...on not casting pearls before swine

If you live long enough you experience the joy of learning things over and over again.

This is certainly true for me regarding the internet and specifically the social web. In the nineties when the internet came into the mainstream and more social with the advent of the worldwide web, I learned some lessons which laid the foundation for how I intended to deal with a technology that quickly became an information backbone of our time.

Since then, the internet has become more ubiquitous. A wealth of information and a cyber junkyard, a web of commerce and a social networking venue but above all else an overflowing warehouse of too much data. The rules controlling my online social engagement are pretty much the same as they are offline. I have come to relearn that not only is it intrinsic to my nature to be selective but also a requirement in order to keep my sense of self relatively intact as well as balance and order in my life. Rules for my life online need to come from my experience in life offline.

I was the kid who lived in a remote place and back in the day would have loved to have online interaction to explore the world and for a while escape what seemed like a mundane local world.

Oh, if I only knew then what I know now...

For some reason it seems necessary to reconsider the ground rules for operating on the internet. I'm not sure why...but I trust my instincts. It's not clear if this is due to the economic crisis, a change of decade, feeling overwhelmed, I'm wiser or something else and right now the reason seems irrelevant. The bottom line fundamental rule is I have control over how much and what information I see, and who I interact with online and any benefit or repercussions are due to my choices. In any case I use and interact on the web on my terms and what I use any website for is generally my business and not subject to the opinion of people who do not influence me.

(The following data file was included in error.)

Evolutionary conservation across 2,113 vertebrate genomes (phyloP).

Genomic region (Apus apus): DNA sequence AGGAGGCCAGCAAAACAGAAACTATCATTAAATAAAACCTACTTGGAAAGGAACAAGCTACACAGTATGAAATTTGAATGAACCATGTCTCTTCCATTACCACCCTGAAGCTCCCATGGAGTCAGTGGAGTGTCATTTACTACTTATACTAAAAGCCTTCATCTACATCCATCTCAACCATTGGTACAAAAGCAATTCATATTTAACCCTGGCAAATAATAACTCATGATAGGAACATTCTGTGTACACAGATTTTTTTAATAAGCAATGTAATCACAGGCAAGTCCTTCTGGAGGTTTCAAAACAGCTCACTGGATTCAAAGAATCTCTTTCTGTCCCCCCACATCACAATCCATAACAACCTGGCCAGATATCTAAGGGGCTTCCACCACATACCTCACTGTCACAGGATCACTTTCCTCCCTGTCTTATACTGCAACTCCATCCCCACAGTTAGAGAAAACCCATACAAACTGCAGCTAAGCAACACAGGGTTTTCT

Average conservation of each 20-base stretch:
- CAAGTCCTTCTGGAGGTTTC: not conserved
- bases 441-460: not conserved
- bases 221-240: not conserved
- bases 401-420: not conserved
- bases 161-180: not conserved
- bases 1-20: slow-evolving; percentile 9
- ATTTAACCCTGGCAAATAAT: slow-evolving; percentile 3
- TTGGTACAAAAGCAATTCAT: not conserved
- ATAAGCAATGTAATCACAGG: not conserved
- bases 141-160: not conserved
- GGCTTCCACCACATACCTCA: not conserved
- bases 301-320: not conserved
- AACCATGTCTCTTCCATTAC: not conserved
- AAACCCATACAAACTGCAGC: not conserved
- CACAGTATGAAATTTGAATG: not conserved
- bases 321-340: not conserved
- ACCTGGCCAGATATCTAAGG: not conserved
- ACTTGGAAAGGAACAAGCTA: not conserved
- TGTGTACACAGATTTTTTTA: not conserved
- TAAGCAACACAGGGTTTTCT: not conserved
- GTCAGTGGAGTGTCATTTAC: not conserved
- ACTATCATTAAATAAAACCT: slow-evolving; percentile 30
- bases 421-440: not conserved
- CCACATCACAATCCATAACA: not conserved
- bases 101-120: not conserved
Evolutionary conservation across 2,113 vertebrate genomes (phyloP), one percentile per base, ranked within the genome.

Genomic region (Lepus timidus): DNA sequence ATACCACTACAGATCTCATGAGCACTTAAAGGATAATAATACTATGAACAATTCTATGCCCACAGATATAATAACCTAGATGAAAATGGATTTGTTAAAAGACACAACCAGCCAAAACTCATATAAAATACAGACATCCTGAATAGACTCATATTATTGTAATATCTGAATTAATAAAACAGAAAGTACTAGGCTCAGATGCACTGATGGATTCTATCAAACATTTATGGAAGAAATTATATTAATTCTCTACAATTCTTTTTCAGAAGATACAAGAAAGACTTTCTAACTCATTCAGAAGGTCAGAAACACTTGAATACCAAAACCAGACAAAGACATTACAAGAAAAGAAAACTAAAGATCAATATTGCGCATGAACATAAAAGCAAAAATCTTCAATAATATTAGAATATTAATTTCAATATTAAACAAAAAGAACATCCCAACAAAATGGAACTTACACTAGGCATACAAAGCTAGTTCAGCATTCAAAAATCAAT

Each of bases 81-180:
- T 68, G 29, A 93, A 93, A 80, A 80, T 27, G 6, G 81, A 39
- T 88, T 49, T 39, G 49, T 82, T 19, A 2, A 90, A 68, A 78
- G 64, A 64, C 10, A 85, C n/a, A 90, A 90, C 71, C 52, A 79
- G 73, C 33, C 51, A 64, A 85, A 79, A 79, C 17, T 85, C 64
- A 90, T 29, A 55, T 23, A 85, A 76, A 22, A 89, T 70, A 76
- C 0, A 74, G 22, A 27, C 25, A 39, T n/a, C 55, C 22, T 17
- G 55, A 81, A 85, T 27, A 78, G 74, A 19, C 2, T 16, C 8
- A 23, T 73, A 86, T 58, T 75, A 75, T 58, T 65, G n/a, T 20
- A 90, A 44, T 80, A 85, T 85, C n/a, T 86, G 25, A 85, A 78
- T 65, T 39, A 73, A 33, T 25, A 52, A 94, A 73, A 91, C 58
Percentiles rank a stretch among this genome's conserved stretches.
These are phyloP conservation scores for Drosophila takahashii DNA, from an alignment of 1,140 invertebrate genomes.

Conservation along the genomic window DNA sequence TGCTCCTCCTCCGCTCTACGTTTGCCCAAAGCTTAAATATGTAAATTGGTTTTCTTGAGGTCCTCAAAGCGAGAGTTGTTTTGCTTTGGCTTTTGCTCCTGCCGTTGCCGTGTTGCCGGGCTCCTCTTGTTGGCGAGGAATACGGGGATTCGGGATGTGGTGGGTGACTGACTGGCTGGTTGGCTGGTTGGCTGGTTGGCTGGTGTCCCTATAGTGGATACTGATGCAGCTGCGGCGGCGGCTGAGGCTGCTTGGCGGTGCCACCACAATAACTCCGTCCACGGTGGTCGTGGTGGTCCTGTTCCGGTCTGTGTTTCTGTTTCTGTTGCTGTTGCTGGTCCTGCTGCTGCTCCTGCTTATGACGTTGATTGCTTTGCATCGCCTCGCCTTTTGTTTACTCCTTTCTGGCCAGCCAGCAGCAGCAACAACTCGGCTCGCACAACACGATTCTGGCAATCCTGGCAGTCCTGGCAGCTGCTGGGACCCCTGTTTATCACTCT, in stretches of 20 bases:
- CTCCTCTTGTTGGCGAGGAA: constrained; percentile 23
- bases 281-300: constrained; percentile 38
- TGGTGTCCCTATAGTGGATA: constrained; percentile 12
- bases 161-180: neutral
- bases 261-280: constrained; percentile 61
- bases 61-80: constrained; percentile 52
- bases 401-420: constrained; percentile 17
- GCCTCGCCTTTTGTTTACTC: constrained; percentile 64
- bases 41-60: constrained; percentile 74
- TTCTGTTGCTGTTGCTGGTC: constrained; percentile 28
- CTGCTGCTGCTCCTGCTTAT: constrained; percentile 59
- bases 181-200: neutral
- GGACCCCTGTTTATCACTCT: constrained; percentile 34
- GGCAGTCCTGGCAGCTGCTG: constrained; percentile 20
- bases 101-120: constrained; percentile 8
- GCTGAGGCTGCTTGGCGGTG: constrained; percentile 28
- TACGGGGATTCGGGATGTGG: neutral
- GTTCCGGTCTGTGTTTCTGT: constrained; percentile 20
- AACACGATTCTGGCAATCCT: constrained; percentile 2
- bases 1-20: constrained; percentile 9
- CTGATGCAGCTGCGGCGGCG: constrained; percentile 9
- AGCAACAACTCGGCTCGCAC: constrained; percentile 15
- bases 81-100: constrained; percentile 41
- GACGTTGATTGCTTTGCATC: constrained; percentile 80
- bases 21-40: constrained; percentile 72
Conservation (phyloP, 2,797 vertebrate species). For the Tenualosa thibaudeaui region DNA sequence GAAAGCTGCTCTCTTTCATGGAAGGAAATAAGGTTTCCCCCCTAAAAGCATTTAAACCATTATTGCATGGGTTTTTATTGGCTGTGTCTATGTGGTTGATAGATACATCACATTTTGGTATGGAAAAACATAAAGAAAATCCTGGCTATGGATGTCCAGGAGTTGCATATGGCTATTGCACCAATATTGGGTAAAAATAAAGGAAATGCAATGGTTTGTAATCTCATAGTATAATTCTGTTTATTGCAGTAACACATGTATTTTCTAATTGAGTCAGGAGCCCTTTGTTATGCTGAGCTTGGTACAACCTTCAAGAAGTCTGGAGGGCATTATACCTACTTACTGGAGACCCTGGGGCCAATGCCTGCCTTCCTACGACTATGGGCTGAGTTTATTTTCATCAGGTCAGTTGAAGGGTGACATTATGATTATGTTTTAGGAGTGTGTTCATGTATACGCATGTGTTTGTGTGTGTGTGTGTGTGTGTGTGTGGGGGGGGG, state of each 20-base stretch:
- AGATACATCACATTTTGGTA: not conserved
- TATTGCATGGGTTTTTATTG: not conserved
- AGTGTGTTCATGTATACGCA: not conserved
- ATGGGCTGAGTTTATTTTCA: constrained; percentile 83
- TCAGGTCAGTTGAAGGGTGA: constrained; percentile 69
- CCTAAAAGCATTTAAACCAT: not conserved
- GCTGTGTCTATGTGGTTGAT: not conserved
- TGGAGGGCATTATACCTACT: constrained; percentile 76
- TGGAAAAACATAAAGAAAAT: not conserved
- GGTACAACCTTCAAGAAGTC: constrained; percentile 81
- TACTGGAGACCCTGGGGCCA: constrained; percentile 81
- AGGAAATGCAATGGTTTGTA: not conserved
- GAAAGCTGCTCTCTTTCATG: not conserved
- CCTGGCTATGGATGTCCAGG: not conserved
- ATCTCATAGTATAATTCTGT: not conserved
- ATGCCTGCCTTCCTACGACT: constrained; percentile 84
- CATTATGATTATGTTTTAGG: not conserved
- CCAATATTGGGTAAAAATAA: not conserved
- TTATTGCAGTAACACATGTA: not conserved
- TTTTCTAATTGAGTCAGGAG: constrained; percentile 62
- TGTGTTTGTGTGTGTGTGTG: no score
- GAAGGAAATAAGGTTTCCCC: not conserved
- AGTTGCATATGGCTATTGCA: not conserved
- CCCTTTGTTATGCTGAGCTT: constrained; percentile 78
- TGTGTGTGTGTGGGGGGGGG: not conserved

This doesn't mean that I'm stopping or slowing my current online activity or judging what anyone else does. Perhaps our privacy is not as intact as we'd like to think and we should recognize accessing the "information superhighway" means sharing the road with unlicensed drivers. That also means making intelligent choices about how much road we can handle and proceed with caution.




  1. I basically agree and that is why don't really do Facebook. It seems stressful having to determine what to share and how to unfriend people.

    I tend not to blog or tweet to much about personal things.

    I am not sure why - privacy really is an illusion.

  2. Read a good article somewhere recently about how the idea of cross-linking posts, tweets and status between LinkedIn and Facebook was not a good idea for reasons we can figure out. Who really wants all that personal info crossing over into a professional profile? I've avoided Facebook because it leans towards the more personal.

  3. Interesting blog/vlog mix - you raise a lot of great issues and questions :-)

  4. Hey JR.. you said it very well... though I'm not sure what it is you said or how any of us deal with it.

    I can thank the internet for some of the most wonderful moments of my life over the last few years, but i can also see it tending to lead me down the road to pointlessness. I never got there, never even got bored, but I for quite a while hung out on the internet and didn't do anything outside of it, really. besides eat, work, and sleep. Which are all real things, but you get my point.

    Anyway man, cool to see you are still on here making sense.. and cool desert video!


    Mike, aka rockandconfusion... aka 7anby in a past life.

  5. Hey Mike! good to hear from you, wondered often how you were.

    The internet has opened windows for me but also exposed me to things I probably would've been better without. Your point is well taken and part of reasons why I wrote this post.

  6. Then there's me who twits and tweets babble :-) Facebook is a goofy thing; I am there and I still dunno why.

    I approached my blog on townhall pointedly as a feminine take, written like I talk, including lots of personal vibe. It might not have been a great idea. :-)

    JR, I love the way you focus on one key issue as it's great mentoring of what blogging means. Short and sweet. I LOVE THE VIDEO TOO!

  7. Gayle...in another century and another time I was young and my loquaciousness knew no boundaries!

    You have the right idea I think actually, about writing like you talk, it works well for a lot of people. The trick is learning to balance the informal in a rather formal medium (writing), you can ad lib more if your audience is listening instead of reading. Striking the that balance is what I think you're looking for and the basics are there so keep going.

    Oh yeah and focus on one or two key issues! ;~}